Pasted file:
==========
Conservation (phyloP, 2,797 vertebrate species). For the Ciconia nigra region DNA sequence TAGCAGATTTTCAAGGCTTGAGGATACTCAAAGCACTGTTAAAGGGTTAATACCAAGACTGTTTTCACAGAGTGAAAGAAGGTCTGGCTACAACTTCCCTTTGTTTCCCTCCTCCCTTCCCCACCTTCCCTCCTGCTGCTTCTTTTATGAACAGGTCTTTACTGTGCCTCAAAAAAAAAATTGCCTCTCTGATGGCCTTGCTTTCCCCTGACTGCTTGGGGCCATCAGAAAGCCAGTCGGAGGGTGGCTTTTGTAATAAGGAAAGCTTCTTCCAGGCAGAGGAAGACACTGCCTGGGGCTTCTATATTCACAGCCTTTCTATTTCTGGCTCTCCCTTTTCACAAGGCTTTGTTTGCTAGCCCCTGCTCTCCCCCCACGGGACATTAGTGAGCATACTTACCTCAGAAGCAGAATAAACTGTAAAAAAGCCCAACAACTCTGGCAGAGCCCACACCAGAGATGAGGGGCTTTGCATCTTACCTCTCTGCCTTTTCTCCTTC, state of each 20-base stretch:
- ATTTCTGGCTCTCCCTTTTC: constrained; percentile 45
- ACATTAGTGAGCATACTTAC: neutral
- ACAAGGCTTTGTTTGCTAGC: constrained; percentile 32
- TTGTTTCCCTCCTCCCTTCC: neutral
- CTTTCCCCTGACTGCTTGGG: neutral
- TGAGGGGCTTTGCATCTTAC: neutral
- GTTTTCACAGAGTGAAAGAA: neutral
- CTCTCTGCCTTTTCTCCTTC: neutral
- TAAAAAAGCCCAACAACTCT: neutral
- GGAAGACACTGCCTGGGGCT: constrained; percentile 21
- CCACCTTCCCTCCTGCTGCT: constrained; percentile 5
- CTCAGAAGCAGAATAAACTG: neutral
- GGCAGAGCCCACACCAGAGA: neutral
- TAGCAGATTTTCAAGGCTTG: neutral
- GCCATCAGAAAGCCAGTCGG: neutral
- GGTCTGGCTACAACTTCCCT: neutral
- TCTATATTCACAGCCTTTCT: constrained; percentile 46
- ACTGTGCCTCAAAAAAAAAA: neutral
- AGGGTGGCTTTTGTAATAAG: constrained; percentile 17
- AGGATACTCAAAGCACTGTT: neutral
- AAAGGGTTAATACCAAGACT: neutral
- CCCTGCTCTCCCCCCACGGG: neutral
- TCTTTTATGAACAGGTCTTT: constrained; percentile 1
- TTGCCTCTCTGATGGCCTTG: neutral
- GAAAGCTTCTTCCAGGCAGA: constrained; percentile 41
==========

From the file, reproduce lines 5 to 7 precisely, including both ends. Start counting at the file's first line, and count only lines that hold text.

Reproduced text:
- TTGTTTCCCTCCTCCCTTCC: neutral
- CTTTCCCCTGACTGCTTGGG: neutral
- TGAGGGGCTTTGCATCTTAC: neutral